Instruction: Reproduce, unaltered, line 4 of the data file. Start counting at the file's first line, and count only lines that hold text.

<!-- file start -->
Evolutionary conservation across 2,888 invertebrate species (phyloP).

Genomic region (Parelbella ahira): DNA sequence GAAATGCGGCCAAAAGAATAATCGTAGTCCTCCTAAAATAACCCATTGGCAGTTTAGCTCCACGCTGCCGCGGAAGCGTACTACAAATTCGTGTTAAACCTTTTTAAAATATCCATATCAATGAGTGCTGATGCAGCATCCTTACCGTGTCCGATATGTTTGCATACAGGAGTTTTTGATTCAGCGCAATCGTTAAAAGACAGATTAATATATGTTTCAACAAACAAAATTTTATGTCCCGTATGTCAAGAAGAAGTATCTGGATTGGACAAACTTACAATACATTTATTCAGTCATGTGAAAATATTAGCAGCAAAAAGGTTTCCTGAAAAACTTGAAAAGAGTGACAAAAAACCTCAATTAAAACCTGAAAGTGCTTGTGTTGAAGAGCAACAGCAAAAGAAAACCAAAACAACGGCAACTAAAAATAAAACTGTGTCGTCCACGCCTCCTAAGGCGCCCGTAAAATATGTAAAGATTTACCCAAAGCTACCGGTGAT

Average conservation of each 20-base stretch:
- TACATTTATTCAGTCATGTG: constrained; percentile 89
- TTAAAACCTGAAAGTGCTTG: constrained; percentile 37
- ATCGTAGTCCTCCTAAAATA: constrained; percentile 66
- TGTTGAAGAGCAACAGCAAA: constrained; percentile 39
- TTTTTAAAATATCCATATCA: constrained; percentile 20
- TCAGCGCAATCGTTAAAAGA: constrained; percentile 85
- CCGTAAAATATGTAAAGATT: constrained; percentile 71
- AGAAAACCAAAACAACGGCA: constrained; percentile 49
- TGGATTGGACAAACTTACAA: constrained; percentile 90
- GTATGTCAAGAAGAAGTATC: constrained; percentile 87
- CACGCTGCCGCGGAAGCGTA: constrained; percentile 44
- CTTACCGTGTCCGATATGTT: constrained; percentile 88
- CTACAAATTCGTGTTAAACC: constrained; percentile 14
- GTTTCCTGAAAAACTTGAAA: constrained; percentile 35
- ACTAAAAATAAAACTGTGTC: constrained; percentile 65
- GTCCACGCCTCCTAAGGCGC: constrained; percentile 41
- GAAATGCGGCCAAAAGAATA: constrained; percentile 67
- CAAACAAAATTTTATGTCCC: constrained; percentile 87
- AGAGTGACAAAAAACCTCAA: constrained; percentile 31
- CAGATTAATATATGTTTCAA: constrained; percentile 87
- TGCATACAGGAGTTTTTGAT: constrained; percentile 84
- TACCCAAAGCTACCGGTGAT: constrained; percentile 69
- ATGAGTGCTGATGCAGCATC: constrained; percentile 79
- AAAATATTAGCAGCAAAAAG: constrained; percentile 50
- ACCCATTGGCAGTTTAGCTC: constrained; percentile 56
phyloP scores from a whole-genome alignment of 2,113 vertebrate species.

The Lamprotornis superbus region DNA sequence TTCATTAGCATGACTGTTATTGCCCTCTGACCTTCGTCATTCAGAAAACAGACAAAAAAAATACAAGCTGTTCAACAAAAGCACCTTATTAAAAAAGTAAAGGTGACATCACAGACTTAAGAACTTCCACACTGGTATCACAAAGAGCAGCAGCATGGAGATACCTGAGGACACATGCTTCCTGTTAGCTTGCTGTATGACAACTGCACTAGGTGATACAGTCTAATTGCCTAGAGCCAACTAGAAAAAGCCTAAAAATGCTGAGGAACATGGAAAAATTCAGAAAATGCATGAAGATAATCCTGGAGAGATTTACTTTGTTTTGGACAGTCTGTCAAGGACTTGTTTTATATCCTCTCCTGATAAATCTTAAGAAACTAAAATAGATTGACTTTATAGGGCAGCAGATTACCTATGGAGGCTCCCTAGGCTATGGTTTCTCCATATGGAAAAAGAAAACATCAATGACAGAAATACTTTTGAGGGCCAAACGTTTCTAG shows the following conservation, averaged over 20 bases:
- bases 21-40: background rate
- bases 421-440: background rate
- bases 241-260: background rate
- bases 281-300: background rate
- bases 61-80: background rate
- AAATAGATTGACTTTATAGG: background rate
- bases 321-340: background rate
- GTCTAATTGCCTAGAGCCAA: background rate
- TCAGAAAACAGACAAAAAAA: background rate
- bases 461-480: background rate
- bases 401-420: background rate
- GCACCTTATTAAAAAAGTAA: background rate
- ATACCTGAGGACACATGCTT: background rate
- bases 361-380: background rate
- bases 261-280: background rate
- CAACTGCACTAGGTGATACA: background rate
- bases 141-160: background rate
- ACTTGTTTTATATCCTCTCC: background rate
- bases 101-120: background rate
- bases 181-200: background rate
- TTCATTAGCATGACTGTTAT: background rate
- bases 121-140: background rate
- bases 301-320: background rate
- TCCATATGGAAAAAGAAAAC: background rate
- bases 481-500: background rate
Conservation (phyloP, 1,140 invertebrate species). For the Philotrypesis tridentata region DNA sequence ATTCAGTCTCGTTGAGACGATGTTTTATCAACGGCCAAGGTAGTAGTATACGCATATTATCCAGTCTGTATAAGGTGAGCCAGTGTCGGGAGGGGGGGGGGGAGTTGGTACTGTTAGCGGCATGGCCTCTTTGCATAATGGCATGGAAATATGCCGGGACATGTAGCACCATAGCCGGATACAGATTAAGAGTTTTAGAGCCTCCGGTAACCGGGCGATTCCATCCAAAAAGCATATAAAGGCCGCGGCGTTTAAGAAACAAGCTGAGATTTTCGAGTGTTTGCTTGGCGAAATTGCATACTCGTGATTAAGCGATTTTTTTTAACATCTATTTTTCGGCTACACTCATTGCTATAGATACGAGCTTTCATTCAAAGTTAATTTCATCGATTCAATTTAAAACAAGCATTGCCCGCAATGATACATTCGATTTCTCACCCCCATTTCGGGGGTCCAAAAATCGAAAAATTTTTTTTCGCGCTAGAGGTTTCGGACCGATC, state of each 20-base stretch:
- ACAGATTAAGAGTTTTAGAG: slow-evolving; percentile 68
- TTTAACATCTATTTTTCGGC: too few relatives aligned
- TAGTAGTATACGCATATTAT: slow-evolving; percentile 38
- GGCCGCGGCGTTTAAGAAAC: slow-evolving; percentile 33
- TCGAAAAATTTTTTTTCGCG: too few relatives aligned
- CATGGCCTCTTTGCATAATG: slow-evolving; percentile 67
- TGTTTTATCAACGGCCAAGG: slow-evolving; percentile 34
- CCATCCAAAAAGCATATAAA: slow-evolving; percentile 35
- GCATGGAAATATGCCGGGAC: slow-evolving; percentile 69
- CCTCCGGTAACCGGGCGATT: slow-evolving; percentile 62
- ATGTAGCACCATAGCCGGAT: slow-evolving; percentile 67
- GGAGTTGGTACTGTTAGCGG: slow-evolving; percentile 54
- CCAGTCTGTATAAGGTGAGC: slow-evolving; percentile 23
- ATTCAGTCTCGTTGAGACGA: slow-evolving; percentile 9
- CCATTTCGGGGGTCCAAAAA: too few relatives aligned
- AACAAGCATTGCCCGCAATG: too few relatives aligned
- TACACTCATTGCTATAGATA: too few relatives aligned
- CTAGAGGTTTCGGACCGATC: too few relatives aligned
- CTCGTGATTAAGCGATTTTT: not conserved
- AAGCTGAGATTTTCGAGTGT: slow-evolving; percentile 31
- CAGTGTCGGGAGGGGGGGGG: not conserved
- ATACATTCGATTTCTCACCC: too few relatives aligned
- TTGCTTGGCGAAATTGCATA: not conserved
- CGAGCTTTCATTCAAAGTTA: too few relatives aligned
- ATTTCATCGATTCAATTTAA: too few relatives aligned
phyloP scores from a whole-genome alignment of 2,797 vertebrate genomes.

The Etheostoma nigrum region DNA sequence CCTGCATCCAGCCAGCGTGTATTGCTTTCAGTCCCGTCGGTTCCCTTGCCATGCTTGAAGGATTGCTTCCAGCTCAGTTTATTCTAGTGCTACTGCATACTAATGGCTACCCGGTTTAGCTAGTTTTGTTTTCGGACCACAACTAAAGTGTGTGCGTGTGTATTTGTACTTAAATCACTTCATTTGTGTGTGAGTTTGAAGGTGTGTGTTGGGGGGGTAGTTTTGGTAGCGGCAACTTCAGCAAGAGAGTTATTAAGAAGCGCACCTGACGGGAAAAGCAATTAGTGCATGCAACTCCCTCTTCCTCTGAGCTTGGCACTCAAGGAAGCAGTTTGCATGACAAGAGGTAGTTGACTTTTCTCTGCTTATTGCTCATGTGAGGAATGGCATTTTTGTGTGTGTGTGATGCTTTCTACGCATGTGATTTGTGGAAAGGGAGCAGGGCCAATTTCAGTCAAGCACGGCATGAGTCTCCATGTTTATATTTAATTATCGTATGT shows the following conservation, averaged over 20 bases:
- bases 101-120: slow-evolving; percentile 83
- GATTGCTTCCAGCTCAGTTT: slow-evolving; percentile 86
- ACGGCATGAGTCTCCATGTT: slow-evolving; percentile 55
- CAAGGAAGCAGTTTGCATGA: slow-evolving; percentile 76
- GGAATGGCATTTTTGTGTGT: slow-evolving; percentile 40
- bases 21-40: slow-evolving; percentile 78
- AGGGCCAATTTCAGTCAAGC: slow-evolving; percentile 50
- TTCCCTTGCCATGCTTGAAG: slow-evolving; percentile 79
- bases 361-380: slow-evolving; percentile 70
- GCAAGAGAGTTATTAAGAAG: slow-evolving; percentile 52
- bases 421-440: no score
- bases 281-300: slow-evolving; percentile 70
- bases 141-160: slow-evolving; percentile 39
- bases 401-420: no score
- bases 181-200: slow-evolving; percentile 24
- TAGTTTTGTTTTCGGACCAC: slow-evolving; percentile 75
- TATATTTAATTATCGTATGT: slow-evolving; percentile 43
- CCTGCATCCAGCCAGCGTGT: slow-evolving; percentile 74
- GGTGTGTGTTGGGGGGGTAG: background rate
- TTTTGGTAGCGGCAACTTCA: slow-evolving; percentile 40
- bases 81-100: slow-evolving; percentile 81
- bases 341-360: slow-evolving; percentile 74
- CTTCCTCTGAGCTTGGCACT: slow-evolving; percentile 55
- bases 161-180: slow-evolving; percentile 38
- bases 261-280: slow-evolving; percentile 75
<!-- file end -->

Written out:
- TACATTTATTCAGTCATGTG: constrained; percentile 89